In addition, though the sample size allowed adequate power to see significant reductions in the primary end point, the small sample size may have limited the ability to detect differences in secondary end points. Finally, the study included only individuals with primary commercial insurance and did not include individuals with Medicaid or Medicare, or the dual-eligible population. While we anticipate that similar benefits would accrue in these populations, the study does not allow us to generalize to this wider population.


These data demonstrate that a high-quality, short-duration, remotely delivered population health strategy utilizing a behavioral health intervention can lead to demonstrable benefits in behavioral health, medical health outcomes, and overall cost of care. A scalable intervention of this nature has the potential to reach a wide population of individuals in need. Successful patient engagement and the meaningful behavior change that results are necessary prerequisites to improving medical health and reducing the burgeoning costs of healthcare in the United States.


The authors would like to thank the AbilTo provider network and team and the Aetna nursing and behavioral health teams for their contributions to clinical care and program support. The authors would also like to thank Patrick Kerr, PhD, West Virginia University, and Stephen Schleicher, MD, Brigham and Women’s Hospital, for their contributions.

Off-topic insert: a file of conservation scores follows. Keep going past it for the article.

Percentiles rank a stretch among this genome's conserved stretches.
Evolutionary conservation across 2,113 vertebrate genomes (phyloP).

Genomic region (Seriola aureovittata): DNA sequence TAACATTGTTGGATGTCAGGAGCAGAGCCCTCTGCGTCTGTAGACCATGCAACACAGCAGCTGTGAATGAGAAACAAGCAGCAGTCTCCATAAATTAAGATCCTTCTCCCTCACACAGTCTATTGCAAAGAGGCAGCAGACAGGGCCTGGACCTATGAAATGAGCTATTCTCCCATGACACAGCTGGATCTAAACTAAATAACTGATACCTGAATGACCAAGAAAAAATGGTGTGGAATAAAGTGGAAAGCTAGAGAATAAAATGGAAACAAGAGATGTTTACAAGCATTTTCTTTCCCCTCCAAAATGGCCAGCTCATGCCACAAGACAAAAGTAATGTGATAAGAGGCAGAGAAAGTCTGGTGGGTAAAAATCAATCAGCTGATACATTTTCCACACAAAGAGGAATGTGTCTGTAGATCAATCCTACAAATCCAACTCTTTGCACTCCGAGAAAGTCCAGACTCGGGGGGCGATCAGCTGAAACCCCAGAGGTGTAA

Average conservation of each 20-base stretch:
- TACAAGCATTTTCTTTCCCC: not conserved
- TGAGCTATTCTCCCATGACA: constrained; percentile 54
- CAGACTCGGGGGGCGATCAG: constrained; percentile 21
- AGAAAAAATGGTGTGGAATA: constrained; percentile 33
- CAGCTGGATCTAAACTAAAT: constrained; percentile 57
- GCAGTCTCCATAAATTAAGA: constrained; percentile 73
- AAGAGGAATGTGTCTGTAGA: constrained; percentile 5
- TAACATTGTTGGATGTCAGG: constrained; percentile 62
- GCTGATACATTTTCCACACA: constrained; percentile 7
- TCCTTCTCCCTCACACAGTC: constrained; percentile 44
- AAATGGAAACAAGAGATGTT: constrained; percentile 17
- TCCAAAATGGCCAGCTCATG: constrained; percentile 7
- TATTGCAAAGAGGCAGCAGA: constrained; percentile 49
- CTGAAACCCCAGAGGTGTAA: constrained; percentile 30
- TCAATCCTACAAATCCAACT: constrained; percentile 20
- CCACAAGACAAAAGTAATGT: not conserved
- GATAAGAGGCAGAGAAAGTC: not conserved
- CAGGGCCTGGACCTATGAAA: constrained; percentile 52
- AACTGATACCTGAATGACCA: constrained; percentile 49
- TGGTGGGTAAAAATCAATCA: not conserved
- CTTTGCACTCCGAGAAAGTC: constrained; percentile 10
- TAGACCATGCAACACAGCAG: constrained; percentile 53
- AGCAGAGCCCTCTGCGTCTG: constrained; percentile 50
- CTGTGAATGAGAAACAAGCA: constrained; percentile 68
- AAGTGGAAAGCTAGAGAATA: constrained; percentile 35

AbilTo and Aetna were both directly involved in the design and conduct of the study, as well as in collection, analysis, and interpretation of the data. All authors contributed to study concept and design.

Author Affiliations: AbilTo, Inc (RLP, AP), New York, NY; Cardiovascular Division, Brigham and Women’s Hospital (RLP), Boston, MA; and Aetna (MM, CMS, RAF, WG), Hartford, CT.

Source of Funding: None.

Author Disclosures: Dr Pande reports being an employee of and holding an equity interest in AbilTo. She serves as AbilTo’s chief medical officer, and she is also a physician in the Cardiovascular Division at Brigham and Women’s Hospital, and an instructor at Harvard Medical School. Ms Peters reports being an employee of and holding an equity interest in AbilTo; she serves as AbilTo’s chief clinical officer. Dr Feifer reports being an employee and shareholder of Aetna, where he serves as national medical director and leads the Department of Clinical Consulting, Strategy, and Analysis. Ms Spettell reports being an employee and shareholder of Aetna, where she serves as executive director in the Data Science Department. Mr Gillis reports being an employee and shareholder of Aetna and serves as the director of clinical health services. Mr Morris reports being an employee and shareholder of Aetna, where he holds the position of senior informatics manager in the Data Science Department. No other potential conflicts of interest relevant to this article were reported.

Authorship Information: Concept and design (RAF, MM, AP, RLP, CMS); acquisition of data (RAF, MM, AP, RLP); analysis and interpretation of data (RAF, MM, RLP, CMS); drafting of the manuscript (RAF, MM, RLP, CMS); critical revision of the manuscript for important intellectual content (RAF, WG, MM, AP, RLP, CMS); statistical analysis (MM, SPM, RLP); provision of study materials or patients (AP, RLP); administrative, technical, or logistic support (RAF, MM, RLP, CMS); and supervision (RAF, WG, MM, RLP).

Address correspondence to: Reena L. Pande, MD, MSc, AbilTo, Inc, 320 37th St, 7th Fl, New York, NY 10018. Phone: 617-512-9597. Fax: 646-626-7549. E-mail: